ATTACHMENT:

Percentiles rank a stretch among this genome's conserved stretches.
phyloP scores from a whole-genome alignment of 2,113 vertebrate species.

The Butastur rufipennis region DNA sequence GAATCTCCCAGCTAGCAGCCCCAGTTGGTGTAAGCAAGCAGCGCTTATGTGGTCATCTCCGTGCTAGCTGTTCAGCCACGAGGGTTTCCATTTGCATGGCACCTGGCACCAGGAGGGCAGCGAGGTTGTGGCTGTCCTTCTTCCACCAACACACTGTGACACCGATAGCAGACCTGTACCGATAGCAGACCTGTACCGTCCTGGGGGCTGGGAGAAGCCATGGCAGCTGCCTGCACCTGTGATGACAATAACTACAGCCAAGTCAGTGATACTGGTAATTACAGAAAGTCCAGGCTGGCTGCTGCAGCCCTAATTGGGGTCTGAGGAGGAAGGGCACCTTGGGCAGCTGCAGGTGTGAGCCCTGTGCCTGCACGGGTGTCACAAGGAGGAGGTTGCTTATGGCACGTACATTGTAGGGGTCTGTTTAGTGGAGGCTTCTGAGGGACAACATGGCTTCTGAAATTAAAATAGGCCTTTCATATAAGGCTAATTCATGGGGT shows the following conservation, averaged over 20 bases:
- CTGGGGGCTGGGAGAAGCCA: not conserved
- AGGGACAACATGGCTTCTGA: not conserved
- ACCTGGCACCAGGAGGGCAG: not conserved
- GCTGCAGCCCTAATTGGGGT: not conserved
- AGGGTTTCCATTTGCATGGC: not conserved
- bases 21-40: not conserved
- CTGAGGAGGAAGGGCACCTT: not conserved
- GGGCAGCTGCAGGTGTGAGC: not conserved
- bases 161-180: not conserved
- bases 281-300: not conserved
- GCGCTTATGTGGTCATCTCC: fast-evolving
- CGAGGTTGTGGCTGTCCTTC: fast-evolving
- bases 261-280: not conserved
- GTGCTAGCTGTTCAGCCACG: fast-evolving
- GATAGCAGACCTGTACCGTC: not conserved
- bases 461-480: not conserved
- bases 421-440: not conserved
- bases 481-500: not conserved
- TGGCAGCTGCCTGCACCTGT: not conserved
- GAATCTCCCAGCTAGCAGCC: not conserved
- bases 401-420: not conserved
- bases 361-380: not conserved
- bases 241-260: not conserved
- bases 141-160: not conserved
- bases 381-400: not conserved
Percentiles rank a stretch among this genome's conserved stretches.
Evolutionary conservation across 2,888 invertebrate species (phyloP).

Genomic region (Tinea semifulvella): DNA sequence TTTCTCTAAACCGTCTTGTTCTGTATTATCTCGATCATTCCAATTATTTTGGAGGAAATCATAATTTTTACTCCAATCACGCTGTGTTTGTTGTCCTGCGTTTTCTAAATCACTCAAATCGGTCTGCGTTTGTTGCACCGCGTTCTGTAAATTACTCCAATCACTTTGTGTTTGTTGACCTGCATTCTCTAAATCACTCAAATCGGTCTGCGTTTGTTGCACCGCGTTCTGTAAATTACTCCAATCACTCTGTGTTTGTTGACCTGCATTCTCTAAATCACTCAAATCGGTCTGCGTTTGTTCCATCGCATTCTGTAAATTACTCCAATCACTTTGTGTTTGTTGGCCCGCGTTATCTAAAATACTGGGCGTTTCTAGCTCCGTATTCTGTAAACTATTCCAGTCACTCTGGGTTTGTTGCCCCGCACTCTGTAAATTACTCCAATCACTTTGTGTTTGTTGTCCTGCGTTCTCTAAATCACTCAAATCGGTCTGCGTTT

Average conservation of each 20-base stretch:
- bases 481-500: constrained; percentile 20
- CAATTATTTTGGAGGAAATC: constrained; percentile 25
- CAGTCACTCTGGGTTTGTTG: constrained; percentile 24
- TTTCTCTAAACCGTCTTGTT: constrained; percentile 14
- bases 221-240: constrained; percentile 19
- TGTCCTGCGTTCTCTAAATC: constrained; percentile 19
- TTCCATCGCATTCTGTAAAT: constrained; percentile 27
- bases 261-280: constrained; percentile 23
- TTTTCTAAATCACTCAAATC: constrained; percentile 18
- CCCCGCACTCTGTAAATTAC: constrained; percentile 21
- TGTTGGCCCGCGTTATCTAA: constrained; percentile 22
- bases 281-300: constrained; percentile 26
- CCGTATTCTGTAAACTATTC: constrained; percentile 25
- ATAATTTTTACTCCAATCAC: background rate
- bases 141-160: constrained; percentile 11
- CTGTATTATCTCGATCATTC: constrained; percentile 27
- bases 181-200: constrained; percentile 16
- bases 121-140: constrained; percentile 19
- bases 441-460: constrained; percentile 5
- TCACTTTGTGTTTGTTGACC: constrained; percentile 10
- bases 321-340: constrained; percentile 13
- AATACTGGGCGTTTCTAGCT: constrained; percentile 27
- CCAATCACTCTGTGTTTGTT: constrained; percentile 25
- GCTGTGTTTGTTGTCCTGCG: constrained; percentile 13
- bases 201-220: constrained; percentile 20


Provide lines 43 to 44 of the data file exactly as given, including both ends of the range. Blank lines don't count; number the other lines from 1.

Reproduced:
- TGTTGGCCCGCGTTATCTAA: constrained; percentile 22
- bases 281-300: constrained; percentile 26